GUANTANAMO BAY NAVAL BASE, Cuba (AP) – A detainee at Guantanamo Bay whose case has been heard by a U.S. military review tribunal has threatened to kill Americans if released, and another is accused of signing an oath to Osama bin Laden, military officials said Wednesday.

The military also said five detainees have refused to appear before the panels, known as Combatant Status Review Tribunals, which determine whether a detainee is properly held as an “enemy combatant” or should be released.

U.S. Navy Secretary Gordon England visited the American military prison Wednesday to observe the hearings aimed at reviewing the cases of hundreds of prisoners accused of links to Afghanistan’s ousted Taliban rulers or al-Qaida terror network.

“It is very professional. It is very rigorous. I believe it is very fair,” England said after attending a hearing where a detainee was present.

Human rights groups criticize the process as a sham, saying the three officers assigned to hear cases can’t be considered impartial and that each detainee should be allowed a lawyer.

Three Yemenis, one Saudi and one Moroccan have refused to participate in the review tribunals since Monday, said Lt. Chris Servello, a spokesman. He said a 29-year-old Yemeni – allegedly a Taliban fighter – was the latest to refuse on Wednesday, but the hearing went on without him.

Two others – a 24-year-old Algerian and 24-year-old Yemeni – appeared before tribunals Friday and Saturday. The Yemeni summoned a detainee to testify that he was forced into being a fighter, officials said. The military contends the Yemeni went to Afghanistan to fight, trained at a camp and signed an oath to Osama bin Laden.

The Algerian has said he would kill Americans if released, said Navy Cmdr. Beci Brenton, a spokeswoman. He allegedly traveled from France to Afghanistan with the help of al-Qaida and trained at a camp.

Journalists have been barred from attending the panels since they began Friday and have not been able to independently verify information. Reporters will be allowed inside starting Thursday, but the military is reserving the right to bar classified portions and is prohibiting the release of prisoners’ names.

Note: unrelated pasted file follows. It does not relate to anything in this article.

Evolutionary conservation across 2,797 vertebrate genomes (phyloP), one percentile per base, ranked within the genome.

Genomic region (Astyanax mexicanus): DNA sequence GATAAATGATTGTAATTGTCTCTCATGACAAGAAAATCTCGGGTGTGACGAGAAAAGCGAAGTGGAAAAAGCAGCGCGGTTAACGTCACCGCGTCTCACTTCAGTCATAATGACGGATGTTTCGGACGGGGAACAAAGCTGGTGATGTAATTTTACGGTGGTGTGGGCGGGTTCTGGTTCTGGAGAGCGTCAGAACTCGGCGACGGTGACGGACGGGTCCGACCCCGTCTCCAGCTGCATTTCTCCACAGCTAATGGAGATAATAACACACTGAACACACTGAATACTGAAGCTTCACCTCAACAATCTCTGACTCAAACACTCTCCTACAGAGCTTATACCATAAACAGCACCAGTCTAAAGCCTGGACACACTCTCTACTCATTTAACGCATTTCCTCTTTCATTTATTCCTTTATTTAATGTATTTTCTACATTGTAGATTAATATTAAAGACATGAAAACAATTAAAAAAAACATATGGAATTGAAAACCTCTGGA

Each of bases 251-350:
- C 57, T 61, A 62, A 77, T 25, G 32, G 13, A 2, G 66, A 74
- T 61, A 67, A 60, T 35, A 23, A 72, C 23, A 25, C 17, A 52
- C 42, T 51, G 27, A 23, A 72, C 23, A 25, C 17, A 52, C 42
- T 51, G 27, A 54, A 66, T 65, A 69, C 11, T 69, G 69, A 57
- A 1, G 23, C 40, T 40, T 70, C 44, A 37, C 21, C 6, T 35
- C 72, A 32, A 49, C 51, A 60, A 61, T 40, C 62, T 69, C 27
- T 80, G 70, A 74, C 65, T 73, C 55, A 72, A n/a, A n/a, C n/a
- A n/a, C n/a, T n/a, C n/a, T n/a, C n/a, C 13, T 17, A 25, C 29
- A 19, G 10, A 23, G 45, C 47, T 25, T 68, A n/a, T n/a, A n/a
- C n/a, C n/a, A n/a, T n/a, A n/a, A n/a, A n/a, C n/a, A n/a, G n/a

The first detainees who faced review hearings have not been charged and have been at Guantanamo for more than two years, officials said.

Those who skipped hearings also included a Saudi who allegedly fought in Afghanistan; a Moroccan accused of being a Taliban fighter; a 49-year-old Yemeni alleged to have al-Qaida ties; and a 24-year-old Yemeni accused of being a Taliban member associated with al-Qaida.

Recommendations by the three-member review tribunals have yet to be announced.

All the approximately 585 detainees at Guantanamo have been deemed “enemy combatants” and not prisoners of war under the Geneva Conventions, which would grant them additional legal rights.

As the military held the review tribunals, three freed British detainees claimed in a report released Wednesday that they suffered systematic brutality at Guantanamo. The report released by lawyers in New York said the men were forced through brutal treatment to make false confessions.

The men claim guards stripped them, threw their copies of the Quran – the Muslim holy book – into the toilet and forcibly shaved them to try to get them to abandon Islam.

The military says it condemns abuse and has gone to great lengths to respect detainees’ religious beliefs. It denies any major incidents at Guantanamo, though it has confirmed that two guards were disciplined – one for hitting a detainee with a radio, the other for spraying a detainee with a hose. A third guard was acquitted in a court martial.

The military announced review tribunals after the U.S. Supreme Court ruled in June that prisoners have a right to challenge their detention in U.S. courts.

They are separate from military commissions that are being set up to try at least four detainees, starting with pretrial hearings planned in late August.

Defense lawyers and human rights groups say they fear the review hearings could allow the government to argue in court that cases require no additional outside review.

“What you have is a process that would be suitable for resolving a dispute over a parking ticket,” said Alistair Hodgett of the London-based rights group Amnesty International.

Each detainee is being assigned a military officer as a “personal representative” at his review. Defense lawyers say that officer is functionally acting as a “government agent.” The U.S. military says the tribunals are set up to be impartial.



Only subscribers are eligible to post comments. Please subscribe or to participate in the conversation. Here’s why.

Use the form below to reset your password. When you've submitted your account email, we will send an email with a reset code.